Junkrat's new Storm Rising Overwatch skin includes a hilarious bug - Dexerto

Junkrat’s new Storm Rising Overwatch skin includes a hilarious bug

Published: 21/Apr/2019 22:10 Updated: 21/Apr/2019 22:21

by Bill Cooney


Archives event started on April 16 and brings a new PvE brawl called Storm Rising, as well as updates for heroes like Reaper, Symmetra and Junkrat.

Junkrat also got a brand new epic skin for this year’s Archives event called ‘Circus’ that turns him into a clown – but it’s not the skin that has players laughing.


Blizzard Entertainment

Take a seat Junkrat

The glitch seems to happen every time Junkrat dies while using the Circus skin: instead of falling down into a rag doll as usual, he seems to sit in an invisible chair with an unfortunate look on his face.

The bug is pretty widespread, and players have reported that it happens every time Junkrat dies while wearing his new skin.


Other than looking hilarious, the bug doesn’t seem to affect anything else, like the drop of Junkrat’s grenades upon being eliminated.

Since the bug is so widespread, it’s probably on the top of the list of things to fix, and will probably be taken care of in the next patch.

New Junk’s skin death bug from r/Overwatch

Other glitches in Storm Rising?

There aren’t a ton of glitches in the latest Overwatch patch, and Junkrat’s is definitely the most obvious, but there have been some interesting things found on the new map, Havana, which was released to the PTR on April 18.


Along the winding streets of Havana, players have found at least one secret ledge that heroes can take advantage of.

We don’t know exactly when the next Overwatch patch will be coming, but the next event will be the Anniversary event, which usually begins in late May.


Jeff Kaplan reveals his ideal competitive Overwatch meta

Published: 8/Oct/2020 3:13

by Theo Salaun


Blizzard Entertainment’s Vice President and Overwatch’s beloved Game Director Jeff Kaplan has revealed what he thinks is the ideal competitive meta for the expansive title.

Overwatch exists in many forms, from its highest ranks to its lowest, but the game’s competitive meta at the professional level has also varied greatly since the original release back in May 2016. 


In the olden days, teams prioritized dive compositions led by Winston’s jumps and Tracer’s blinks. Then, in 2019, fans around the world either groaned or cheered as the divisive GOATS meta took center-stage, featuring a hefty squad built entirely with tanks and supports.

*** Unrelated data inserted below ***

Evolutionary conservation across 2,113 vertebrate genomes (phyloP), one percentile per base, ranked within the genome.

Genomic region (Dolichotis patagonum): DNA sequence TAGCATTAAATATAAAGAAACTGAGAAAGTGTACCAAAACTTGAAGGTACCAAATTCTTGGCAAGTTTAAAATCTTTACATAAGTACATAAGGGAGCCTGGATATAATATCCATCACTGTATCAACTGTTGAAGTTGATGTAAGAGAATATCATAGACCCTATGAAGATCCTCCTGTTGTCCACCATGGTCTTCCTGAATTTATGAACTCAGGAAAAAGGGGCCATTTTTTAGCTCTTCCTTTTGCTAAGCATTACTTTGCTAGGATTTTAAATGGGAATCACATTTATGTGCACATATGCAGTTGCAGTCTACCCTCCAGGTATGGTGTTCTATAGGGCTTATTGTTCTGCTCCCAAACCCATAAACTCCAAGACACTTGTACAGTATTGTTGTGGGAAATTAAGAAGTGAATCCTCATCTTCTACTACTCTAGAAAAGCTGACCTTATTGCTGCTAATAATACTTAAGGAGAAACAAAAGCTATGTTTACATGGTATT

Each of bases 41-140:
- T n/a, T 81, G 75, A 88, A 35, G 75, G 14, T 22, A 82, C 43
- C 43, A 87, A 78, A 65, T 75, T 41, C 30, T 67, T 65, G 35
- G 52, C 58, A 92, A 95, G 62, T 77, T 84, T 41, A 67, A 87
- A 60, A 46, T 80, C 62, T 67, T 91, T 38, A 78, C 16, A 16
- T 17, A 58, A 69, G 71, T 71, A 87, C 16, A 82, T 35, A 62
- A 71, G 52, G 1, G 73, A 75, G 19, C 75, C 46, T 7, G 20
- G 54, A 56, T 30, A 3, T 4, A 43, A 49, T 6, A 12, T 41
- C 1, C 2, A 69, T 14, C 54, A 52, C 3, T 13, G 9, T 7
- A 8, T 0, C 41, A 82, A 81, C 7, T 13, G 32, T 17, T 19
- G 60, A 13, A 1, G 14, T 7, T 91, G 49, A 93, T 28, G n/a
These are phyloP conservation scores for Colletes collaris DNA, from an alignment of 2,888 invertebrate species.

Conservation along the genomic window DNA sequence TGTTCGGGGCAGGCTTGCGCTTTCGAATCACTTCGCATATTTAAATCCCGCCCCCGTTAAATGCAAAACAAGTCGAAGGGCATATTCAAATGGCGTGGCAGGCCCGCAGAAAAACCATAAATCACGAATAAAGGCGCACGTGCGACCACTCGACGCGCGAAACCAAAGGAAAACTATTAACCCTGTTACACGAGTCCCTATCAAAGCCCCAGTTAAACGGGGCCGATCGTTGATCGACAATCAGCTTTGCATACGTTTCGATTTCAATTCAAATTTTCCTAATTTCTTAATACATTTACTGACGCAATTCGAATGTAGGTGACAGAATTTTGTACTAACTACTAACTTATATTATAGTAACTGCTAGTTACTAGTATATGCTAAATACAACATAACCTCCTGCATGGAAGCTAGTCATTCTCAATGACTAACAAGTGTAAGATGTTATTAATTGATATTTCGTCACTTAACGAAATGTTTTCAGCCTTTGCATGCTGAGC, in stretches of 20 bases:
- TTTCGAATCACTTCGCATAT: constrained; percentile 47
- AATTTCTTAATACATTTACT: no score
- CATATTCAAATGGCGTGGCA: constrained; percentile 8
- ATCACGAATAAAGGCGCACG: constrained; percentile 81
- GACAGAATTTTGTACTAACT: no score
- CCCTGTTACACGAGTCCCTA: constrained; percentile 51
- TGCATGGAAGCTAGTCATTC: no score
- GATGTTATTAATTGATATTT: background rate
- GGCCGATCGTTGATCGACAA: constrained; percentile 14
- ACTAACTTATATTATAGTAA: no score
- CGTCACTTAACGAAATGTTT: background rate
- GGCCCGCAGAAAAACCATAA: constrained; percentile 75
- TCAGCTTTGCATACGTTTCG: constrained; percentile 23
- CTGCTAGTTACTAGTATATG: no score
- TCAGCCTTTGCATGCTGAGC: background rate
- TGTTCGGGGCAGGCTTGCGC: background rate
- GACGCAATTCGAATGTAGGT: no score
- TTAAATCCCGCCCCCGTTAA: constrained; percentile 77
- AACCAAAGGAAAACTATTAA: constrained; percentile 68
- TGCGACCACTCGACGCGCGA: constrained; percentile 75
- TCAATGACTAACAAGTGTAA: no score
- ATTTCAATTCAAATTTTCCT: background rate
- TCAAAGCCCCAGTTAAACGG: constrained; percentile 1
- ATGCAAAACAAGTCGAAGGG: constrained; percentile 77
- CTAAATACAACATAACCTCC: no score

Now, Kaplan is explaining his perspective on the game’s ideal state, following criticisms he levied back in July against the game’s double-shield reliance. Examining the game’s departure from a static, Orisa and Sigma-dependent environment, he dissects his compository ideology. 

Brigitte stuns Junkrat on Volskaya
Blizzard Entertainment
Barriers have held an uncomfortably powerful role in Overwatch for a long time.

As discussed in an interview with the Loadout, Kaplan is both aware of the professional scene’s interests and the casual base’s tendencies. Coupling those factors, he believes the game is at its best when there is some blend of high skill caps and diverse team compositions.

“The most ideal, healthiest state of the game is when the meta is somewhat fluid, when the meta is more map dependent or team match up dependent than it is static. We’ve all seen those moments when the meta has been completely static and all six players will just play the same six heroes every time. I think that’s fun from a mastery standpoint, but I think it’s a lot more exciting for viewers when creativity and curiosity come into play,” he said.

When Kaplan refers to a “static” meta, the simplest example is 2019’s GOATS, where three healers (Brigitte, Lucio, and Moira) were coupled with three tanks (D.Va, Reinhardt, and Zarya) and would barrel into opponents.


It took tremendous teamwork to be pulled off successfully against other professional teams, but many fans considered it more tedious than entertaining after months of gameplay.

In its current state, Overwatch is not completely balanced, but there is a degree of variety to it. That diversity seen in the Overwatch League spans downward into the casual ranks. Kaplan indicates that this is in line with his department’s hopes.

“I think most of our players would say in the ideal meta, all our heroes would be viable in some way competitively. I think as a competitive goal from a game designing and game balancing perspective that is extremely challenging, but it’s obviously what we strive to achieve.”


While he assures that Overwatch would be completely balanced in an ideal world, in the meantime, his team would at least like to push toward a game that varies to some extent based on coaching, player preference, and map.

It remains to be seen if current and upcoming patches can accomplish that, but Kaplan’s emphasis on “fluidity” is a welcome driving force.